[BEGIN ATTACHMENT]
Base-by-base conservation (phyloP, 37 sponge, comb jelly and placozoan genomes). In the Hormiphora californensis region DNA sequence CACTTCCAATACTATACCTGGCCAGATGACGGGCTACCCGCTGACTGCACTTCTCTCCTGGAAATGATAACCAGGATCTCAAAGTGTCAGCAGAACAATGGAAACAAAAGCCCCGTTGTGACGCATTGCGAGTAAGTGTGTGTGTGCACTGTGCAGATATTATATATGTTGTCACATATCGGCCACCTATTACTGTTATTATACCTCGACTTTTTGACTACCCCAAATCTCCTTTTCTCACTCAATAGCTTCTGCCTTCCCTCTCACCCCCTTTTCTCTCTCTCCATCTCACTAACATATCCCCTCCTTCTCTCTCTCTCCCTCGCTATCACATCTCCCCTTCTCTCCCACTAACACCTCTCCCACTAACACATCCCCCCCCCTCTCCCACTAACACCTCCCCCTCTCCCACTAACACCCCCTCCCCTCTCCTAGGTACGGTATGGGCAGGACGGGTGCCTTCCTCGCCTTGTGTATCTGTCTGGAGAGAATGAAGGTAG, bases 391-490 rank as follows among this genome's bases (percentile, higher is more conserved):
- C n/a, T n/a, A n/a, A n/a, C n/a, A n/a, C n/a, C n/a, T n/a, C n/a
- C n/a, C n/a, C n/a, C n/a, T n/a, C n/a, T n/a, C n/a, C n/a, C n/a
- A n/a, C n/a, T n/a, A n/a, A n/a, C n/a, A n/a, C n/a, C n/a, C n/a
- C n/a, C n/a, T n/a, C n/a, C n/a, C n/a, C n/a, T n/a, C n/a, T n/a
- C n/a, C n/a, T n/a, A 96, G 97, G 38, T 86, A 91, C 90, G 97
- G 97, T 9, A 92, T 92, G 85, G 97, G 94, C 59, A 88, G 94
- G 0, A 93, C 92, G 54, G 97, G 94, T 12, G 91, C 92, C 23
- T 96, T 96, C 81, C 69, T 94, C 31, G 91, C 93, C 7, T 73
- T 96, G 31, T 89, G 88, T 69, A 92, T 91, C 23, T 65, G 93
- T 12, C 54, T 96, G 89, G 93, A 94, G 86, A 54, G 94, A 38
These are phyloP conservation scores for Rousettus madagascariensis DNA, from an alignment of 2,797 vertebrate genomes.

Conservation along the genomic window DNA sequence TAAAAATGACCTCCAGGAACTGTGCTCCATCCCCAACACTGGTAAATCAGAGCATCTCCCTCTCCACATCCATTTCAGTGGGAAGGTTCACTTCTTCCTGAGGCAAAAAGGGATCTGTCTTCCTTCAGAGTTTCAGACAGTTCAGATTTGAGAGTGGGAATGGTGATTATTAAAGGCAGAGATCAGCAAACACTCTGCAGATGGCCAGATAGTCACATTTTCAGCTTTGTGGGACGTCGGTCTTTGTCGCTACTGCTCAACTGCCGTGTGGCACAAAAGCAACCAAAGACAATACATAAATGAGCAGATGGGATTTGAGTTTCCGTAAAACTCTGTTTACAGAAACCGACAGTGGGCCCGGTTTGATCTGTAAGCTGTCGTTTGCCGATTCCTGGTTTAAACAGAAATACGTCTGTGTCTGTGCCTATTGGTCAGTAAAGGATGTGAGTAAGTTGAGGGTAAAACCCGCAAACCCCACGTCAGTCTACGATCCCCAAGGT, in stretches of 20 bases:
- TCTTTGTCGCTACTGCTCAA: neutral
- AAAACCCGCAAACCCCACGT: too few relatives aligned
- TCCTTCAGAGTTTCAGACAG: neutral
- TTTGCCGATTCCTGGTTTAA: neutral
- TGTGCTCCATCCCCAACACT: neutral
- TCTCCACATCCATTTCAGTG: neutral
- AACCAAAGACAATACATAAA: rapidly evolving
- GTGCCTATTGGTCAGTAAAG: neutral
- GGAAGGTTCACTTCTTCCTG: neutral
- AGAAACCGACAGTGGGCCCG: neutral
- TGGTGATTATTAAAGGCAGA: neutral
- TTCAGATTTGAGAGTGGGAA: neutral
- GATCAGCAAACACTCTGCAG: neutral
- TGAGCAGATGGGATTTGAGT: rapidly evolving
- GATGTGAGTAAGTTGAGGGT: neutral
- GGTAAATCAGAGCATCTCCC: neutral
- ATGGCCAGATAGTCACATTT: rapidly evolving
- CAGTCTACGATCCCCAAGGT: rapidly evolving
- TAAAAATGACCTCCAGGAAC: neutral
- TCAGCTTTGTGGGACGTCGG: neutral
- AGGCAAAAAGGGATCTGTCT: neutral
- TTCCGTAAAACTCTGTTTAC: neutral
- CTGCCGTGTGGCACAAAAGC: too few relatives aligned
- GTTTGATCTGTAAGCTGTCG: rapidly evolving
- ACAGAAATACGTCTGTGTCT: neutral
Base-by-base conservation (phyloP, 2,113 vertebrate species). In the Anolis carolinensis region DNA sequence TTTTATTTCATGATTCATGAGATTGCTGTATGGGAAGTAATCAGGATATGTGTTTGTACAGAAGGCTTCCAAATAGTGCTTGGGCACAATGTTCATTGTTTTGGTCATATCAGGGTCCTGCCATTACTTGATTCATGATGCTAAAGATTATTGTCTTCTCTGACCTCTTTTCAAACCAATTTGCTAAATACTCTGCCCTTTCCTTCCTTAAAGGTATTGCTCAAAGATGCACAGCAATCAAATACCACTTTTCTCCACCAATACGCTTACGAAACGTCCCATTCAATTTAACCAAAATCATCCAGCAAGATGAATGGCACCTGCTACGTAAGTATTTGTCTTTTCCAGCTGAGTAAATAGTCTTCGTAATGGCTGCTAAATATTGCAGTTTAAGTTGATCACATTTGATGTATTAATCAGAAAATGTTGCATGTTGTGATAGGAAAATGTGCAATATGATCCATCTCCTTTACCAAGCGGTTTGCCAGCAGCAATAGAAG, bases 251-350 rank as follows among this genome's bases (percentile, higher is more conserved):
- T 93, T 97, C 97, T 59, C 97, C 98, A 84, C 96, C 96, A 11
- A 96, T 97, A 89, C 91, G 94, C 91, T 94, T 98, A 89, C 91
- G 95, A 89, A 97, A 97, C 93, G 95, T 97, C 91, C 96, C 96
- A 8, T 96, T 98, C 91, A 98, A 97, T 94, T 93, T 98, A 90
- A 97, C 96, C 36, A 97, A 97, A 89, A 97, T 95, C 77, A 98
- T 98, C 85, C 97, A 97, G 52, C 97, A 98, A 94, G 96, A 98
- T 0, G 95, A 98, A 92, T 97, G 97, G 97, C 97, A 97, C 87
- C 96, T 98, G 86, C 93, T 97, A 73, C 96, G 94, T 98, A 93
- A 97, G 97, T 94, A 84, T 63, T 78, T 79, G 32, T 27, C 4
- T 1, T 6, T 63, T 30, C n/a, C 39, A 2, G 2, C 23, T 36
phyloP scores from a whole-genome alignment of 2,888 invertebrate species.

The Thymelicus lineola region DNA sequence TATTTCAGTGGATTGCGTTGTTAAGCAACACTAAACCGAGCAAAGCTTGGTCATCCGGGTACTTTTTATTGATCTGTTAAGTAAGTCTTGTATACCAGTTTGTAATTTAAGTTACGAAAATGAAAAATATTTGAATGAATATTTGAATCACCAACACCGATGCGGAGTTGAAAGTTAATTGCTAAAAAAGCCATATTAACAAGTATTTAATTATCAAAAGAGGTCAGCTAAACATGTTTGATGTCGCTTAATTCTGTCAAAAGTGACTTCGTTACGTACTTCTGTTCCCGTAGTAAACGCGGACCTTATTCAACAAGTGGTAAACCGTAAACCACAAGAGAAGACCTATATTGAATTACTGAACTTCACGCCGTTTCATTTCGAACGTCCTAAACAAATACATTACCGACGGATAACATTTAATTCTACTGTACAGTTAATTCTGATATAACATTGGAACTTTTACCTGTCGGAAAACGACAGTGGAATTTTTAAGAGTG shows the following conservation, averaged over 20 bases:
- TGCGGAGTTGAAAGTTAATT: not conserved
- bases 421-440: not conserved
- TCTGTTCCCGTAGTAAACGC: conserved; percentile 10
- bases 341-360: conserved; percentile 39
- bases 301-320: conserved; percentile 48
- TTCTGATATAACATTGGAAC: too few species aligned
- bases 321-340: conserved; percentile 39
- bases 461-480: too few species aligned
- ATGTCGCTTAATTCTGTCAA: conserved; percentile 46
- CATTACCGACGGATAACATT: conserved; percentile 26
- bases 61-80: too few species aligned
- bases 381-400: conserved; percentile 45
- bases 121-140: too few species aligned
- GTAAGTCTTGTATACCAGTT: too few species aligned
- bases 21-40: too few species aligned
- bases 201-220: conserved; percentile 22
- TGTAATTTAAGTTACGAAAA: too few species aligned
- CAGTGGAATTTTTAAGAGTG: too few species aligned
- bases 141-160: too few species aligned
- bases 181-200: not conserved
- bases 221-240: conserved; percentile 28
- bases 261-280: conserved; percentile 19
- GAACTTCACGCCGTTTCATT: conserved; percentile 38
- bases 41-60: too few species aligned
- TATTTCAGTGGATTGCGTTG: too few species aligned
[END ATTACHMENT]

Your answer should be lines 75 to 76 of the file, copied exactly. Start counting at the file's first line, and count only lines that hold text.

- bases 41-60: too few species aligned
- TATTTCAGTGGATTGCGTTG: too few species aligned